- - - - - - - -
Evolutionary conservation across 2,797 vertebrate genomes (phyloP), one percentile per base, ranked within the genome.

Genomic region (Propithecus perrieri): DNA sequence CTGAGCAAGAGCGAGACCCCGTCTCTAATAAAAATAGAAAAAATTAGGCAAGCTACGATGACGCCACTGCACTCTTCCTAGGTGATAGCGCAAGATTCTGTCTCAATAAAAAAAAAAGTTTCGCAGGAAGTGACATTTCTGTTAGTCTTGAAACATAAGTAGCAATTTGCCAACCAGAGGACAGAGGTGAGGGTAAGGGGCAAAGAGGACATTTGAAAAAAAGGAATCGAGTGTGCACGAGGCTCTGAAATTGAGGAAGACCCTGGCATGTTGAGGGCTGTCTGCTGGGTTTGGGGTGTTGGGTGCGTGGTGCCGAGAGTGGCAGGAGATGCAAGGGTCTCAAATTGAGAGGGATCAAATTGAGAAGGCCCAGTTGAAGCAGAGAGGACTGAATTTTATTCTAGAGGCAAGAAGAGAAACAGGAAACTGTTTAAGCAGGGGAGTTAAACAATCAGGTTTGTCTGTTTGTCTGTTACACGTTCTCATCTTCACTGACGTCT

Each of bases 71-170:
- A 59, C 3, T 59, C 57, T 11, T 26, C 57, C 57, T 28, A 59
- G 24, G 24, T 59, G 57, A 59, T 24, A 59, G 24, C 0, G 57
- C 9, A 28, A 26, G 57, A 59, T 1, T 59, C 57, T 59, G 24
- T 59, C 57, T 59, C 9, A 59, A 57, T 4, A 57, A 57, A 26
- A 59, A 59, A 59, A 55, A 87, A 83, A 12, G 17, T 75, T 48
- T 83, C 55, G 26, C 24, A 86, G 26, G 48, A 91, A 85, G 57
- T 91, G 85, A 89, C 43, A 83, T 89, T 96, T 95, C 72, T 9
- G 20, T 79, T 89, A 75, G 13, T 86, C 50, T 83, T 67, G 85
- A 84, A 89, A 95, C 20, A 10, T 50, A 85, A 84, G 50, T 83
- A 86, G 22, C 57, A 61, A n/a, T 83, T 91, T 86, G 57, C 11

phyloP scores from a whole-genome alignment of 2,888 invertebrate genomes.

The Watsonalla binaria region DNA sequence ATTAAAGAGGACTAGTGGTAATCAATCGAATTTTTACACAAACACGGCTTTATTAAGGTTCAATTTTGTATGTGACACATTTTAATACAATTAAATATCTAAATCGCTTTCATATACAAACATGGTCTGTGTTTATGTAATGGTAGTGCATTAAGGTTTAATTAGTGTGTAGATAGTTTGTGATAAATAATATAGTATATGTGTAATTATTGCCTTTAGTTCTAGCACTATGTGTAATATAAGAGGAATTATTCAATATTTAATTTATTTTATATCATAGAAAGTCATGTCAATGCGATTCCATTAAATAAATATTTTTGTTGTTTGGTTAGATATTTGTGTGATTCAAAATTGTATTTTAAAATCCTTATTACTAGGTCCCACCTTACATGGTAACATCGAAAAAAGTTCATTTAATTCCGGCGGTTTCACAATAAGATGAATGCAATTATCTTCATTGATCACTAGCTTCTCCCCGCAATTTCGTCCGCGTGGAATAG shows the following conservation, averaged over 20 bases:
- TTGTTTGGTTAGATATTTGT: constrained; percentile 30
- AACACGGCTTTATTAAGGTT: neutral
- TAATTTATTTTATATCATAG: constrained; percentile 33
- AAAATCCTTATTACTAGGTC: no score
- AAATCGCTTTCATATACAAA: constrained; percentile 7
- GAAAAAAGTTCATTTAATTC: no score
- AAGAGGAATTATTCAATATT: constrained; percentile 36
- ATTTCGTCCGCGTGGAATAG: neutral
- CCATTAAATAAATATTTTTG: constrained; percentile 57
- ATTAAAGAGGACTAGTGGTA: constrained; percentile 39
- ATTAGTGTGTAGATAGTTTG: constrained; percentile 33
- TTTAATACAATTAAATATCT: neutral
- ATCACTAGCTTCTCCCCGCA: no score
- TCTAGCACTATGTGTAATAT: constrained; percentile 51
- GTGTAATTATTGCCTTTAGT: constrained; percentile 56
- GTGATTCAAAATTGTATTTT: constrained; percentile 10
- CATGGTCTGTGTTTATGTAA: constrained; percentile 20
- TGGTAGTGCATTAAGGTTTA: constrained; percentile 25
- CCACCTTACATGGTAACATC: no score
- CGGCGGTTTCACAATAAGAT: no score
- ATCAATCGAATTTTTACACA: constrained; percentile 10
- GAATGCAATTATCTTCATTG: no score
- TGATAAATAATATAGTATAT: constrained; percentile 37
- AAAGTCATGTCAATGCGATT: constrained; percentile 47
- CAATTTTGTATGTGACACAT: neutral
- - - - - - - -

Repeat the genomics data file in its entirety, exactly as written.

Evolutionary conservation across 2,797 vertebrate genomes (phyloP), one percentile per base, ranked within the genome.

Genomic region (Propithecus perrieri): DNA sequence CTGAGCAAGAGCGAGACCCCGTCTCTAATAAAAATAGAAAAAATTAGGCAAGCTACGATGACGCCACTGCACTCTTCCTAGGTGATAGCGCAAGATTCTGTCTCAATAAAAAAAAAAGTTTCGCAGGAAGTGACATTTCTGTTAGTCTTGAAACATAAGTAGCAATTTGCCAACCAGAGGACAGAGGTGAGGGTAAGGGGCAAAGAGGACATTTGAAAAAAAGGAATCGAGTGTGCACGAGGCTCTGAAATTGAGGAAGACCCTGGCATGTTGAGGGCTGTCTGCTGGGTTTGGGGTGTTGGGTGCGTGGTGCCGAGAGTGGCAGGAGATGCAAGGGTCTCAAATTGAGAGGGATCAAATTGAGAAGGCCCAGTTGAAGCAGAGAGGACTGAATTTTATTCTAGAGGCAAGAAGAGAAACAGGAAACTGTTTAAGCAGGGGAGTTAAACAATCAGGTTTGTCTGTTTGTCTGTTACACGTTCTCATCTTCACTGACGTCT

Each of bases 71-170:
- A 59, C 3, T 59, C 57, T 11, T 26, C 57, C 57, T 28, A 59
- G 24, G 24, T 59, G 57, A 59, T 24, A 59, G 24, C 0, G 57
- C 9, A 28, A 26, G 57, A 59, T 1, T 59, C 57, T 59, G 24
- T 59, C 57, T 59, C 9, A 59, A 57, T 4, A 57, A 57, A 26
- A 59, A 59, A 59, A 55, A 87, A 83, A 12, G 17, T 75, T 48
- T 83, C 55, G 26, C 24, A 86, G 26, G 48, A 91, A 85, G 57
- T 91, G 85, A 89, C 43, A 83, T 89, T 96, T 95, C 72, T 9
- G 20, T 79, T 89, A 75, G 13, T 86, C 50, T 83, T 67, G 85
- A 84, A 89, A 95, C 20, A 10, T 50, A 85, A 84, G 50, T 83
- A 86, G 22, C 57, A 61, A n/a, T 83, T 91, T 86, G 57, C 11

phyloP scores from a whole-genome alignment of 2,888 invertebrate genomes.

The Watsonalla binaria region DNA sequence ATTAAAGAGGACTAGTGGTAATCAATCGAATTTTTACACAAACACGGCTTTATTAAGGTTCAATTTTGTATGTGACACATTTTAATACAATTAAATATCTAAATCGCTTTCATATACAAACATGGTCTGTGTTTATGTAATGGTAGTGCATTAAGGTTTAATTAGTGTGTAGATAGTTTGTGATAAATAATATAGTATATGTGTAATTATTGCCTTTAGTTCTAGCACTATGTGTAATATAAGAGGAATTATTCAATATTTAATTTATTTTATATCATAGAAAGTCATGTCAATGCGATTCCATTAAATAAATATTTTTGTTGTTTGGTTAGATATTTGTGTGATTCAAAATTGTATTTTAAAATCCTTATTACTAGGTCCCACCTTACATGGTAACATCGAAAAAAGTTCATTTAATTCCGGCGGTTTCACAATAAGATGAATGCAATTATCTTCATTGATCACTAGCTTCTCCCCGCAATTTCGTCCGCGTGGAATAG shows the following conservation, averaged over 20 bases:
- TTGTTTGGTTAGATATTTGT: constrained; percentile 30
- AACACGGCTTTATTAAGGTT: neutral
- TAATTTATTTTATATCATAG: constrained; percentile 33
- AAAATCCTTATTACTAGGTC: no score
- AAATCGCTTTCATATACAAA: constrained; percentile 7
- GAAAAAAGTTCATTTAATTC: no score
- AAGAGGAATTATTCAATATT: constrained; percentile 36
- ATTTCGTCCGCGTGGAATAG: neutral
- CCATTAAATAAATATTTTTG: constrained; percentile 57
- ATTAAAGAGGACTAGTGGTA: constrained; percentile 39
- ATTAGTGTGTAGATAGTTTG: constrained; percentile 33
- TTTAATACAATTAAATATCT: neutral
- ATCACTAGCTTCTCCCCGCA: no score
- TCTAGCACTATGTGTAATAT: constrained; percentile 51
- GTGTAATTATTGCCTTTAGT: constrained; percentile 56
- GTGATTCAAAATTGTATTTT: constrained; percentile 10
- CATGGTCTGTGTTTATGTAA: constrained; percentile 20
- TGGTAGTGCATTAAGGTTTA: constrained; percentile 25
- CCACCTTACATGGTAACATC: no score
- CGGCGGTTTCACAATAAGAT: no score
- ATCAATCGAATTTTTACACA: constrained; percentile 10
- GAATGCAATTATCTTCATTG: no score
- TGATAAATAATATAGTATAT: constrained; percentile 37
- AAAGTCATGTCAATGCGATT: constrained; percentile 47
- CAATTTTGTATGTGACACAT: neutral